Nebraska by Robert Okaji


What have we crumpled and tossed
into the trashcan across the blacktop

if not decades of forfeited days
and those broken-feathered

regrets pinned under glass. Groaning,
incapable of elegance, still I long

to be those undulating grains by
the roadside in the great between.

Crows caw out of sight as I pump
gas and watch your hair blowing

in the angled light. Sing me your
favorite birdsong. Whisper the cloud’s

name. Tomorrow we’ll dream in Iowa
of corn that is not just corn, but

the emblem of that junction between
innovation and form, function and all

that blisters under the sun’s unforgiving
eye. I want to infiltrate each kernel,

peer through the veiled yellow-white,
recover sweetness, flatten the curve.


Robert Okaji is a displaced Texan seeking work in Indiana. He once owned a bookstore, served as a university administrator, and most recently bagged groceries for a living. His work has appeared or is forthcoming in As Above So Below, Slippery Elm, Atlanta Review, Vox Populi and elsewhere.

Across the Street by Jason Fisk

Across the Street

We live in the suburbs
and we have a Ring Doorbell
and we have a tiny dog
and there are coyotes
that live in the woods
across the street

I let the dog out
every night before bed
and watch her sniff
the air for dangerous news
blowing from
our coyote neighbors
across the street

I keep an aluminum baseball bat
by the front door
just in case the coyotes
decide to attack her
or try to lure her
back across the street

My imagination has
played out a scenario
where they surround her
and I come thundering
out of the house swinging
the bat left and right
taking out one coyote after another
knocking them here and there
sending them yelping back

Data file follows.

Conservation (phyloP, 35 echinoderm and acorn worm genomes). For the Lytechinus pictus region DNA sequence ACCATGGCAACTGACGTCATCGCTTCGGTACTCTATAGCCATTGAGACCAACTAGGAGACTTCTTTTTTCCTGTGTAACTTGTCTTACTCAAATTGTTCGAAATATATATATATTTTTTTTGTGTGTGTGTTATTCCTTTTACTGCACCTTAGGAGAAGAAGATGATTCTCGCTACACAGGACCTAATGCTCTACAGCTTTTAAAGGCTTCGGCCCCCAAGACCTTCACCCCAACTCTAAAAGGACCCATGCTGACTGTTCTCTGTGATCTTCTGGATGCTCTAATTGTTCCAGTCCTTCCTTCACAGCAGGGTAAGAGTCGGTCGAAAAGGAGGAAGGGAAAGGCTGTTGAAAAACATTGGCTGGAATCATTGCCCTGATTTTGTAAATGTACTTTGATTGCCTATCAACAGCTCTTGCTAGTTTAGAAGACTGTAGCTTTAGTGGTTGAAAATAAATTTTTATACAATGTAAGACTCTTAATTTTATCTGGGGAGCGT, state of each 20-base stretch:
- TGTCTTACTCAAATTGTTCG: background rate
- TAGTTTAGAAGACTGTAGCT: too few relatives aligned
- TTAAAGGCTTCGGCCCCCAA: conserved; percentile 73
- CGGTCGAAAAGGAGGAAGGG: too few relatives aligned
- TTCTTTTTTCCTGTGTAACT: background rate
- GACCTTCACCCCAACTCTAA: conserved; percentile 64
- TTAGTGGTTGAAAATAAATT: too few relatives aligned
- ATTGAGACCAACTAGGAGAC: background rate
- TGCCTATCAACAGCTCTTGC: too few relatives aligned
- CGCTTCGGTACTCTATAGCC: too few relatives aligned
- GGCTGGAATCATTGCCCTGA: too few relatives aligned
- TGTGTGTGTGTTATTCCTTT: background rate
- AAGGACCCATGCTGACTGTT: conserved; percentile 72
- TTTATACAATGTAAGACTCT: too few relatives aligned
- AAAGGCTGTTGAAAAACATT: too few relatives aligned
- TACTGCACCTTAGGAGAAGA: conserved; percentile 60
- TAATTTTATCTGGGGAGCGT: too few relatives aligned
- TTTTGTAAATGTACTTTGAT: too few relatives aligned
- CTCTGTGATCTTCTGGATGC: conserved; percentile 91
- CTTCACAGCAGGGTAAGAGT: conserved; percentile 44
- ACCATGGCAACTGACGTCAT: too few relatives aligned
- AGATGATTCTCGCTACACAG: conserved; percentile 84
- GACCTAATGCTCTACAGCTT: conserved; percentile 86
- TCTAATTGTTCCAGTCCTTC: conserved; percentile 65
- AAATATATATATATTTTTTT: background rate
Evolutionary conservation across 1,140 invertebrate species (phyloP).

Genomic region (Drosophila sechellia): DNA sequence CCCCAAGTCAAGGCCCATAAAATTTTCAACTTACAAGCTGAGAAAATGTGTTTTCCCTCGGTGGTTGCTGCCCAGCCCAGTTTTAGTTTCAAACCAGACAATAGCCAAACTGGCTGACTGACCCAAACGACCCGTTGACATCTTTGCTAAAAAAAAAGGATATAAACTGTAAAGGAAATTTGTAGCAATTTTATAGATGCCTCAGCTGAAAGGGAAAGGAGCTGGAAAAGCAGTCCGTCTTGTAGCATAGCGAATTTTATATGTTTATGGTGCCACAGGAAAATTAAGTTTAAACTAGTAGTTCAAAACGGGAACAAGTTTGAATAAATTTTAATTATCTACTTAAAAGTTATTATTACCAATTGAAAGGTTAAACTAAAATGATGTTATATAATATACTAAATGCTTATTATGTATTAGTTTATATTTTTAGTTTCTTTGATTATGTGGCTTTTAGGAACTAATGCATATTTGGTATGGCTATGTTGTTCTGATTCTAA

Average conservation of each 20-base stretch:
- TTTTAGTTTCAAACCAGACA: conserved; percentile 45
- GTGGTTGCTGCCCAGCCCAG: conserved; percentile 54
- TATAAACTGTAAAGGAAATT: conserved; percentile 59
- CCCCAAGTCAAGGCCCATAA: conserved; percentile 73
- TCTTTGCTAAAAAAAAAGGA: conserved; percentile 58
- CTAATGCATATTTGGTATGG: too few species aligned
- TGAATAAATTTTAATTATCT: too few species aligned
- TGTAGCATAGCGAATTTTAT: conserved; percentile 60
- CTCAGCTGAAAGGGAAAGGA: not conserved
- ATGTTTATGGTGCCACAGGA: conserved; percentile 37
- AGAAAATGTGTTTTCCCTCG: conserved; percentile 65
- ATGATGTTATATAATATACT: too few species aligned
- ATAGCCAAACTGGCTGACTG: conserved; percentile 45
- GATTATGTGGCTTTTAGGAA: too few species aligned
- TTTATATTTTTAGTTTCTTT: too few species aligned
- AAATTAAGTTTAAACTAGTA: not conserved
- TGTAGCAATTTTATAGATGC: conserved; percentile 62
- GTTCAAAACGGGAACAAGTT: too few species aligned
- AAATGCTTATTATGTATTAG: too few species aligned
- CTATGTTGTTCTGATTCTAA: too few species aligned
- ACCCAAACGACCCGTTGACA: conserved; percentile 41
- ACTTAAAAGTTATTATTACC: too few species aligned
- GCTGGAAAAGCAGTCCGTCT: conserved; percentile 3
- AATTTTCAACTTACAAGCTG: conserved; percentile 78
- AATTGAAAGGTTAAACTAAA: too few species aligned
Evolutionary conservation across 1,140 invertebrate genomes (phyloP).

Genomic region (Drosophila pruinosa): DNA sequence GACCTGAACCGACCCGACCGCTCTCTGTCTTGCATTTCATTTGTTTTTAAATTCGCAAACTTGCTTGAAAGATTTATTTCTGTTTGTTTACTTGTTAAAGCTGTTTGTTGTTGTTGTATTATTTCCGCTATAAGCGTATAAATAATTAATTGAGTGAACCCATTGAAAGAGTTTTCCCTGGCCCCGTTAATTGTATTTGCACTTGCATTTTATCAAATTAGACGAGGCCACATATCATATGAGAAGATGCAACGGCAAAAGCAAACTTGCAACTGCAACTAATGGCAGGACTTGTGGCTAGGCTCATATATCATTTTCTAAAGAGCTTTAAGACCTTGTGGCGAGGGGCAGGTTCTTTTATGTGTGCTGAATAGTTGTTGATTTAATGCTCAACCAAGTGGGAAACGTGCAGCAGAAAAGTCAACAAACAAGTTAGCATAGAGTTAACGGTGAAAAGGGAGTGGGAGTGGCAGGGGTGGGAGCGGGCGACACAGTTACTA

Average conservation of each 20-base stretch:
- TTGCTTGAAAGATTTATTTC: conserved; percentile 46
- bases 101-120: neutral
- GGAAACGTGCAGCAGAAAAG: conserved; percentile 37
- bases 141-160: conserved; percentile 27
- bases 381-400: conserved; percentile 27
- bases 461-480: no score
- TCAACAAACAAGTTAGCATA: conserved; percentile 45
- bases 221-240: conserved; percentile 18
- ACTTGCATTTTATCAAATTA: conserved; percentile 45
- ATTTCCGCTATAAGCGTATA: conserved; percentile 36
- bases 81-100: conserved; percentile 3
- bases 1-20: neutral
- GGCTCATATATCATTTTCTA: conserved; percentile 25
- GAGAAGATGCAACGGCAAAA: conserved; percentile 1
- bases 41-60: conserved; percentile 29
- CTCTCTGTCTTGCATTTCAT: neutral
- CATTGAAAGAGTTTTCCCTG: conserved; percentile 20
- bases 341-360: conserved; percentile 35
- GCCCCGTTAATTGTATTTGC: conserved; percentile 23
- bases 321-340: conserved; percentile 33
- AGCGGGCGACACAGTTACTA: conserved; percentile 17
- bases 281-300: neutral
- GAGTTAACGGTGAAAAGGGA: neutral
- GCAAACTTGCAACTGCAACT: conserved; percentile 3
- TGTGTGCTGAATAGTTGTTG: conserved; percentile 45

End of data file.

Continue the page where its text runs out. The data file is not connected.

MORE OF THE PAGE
to the woods
across the street

I think about the rush
I would get from
posting the Ring-Doorbell video
on Facebook

Every like a micro dose
of adrenaline


Jason Fisk lives and writes in the suburbs of Chicago. He has worked in a psychiatric unit, labored in a cabinet factory, and mixed cement for a bricklayer. He was born in Ohio, raised in Minnesota, and has spent the last 25 years in the Chicago area.

Traveling Back by Barbara Sabol

Traveling Back

On our nightly walks, my dog, Traveler,
will crane toward the occasional passing car,
studying each driver’s face, maybe searching

for his first master, the one who might have
taught him to lean full-bodied into love,
who conditioned in him a fierce loyalty.

Perhaps gone astray chasing a chipmunk
in the park or, slipping past a backyard gate,
he found himself irretrievably lost.

Rescued from the street two counties
and six years removed, my cherished companion
may believe, in the instinctive sensory wash

of canine thinking, that his first master
has all this time been driving everywhere,
still looking for him.

I was the family black sheep, declaring to the one
whose life was given over to my care,
I wish you weren’t my mother, with no thought

of my power to bruise. Knowing only the chafe
of that bond, I left with a one-way bus ticket
in my blue jean pocket. In the last years

of my mother’s life, I worked my way back,
fumbling with the intricacies of that knot,
frayed with time and distance, but still holding.

If one day some driver should stop, push open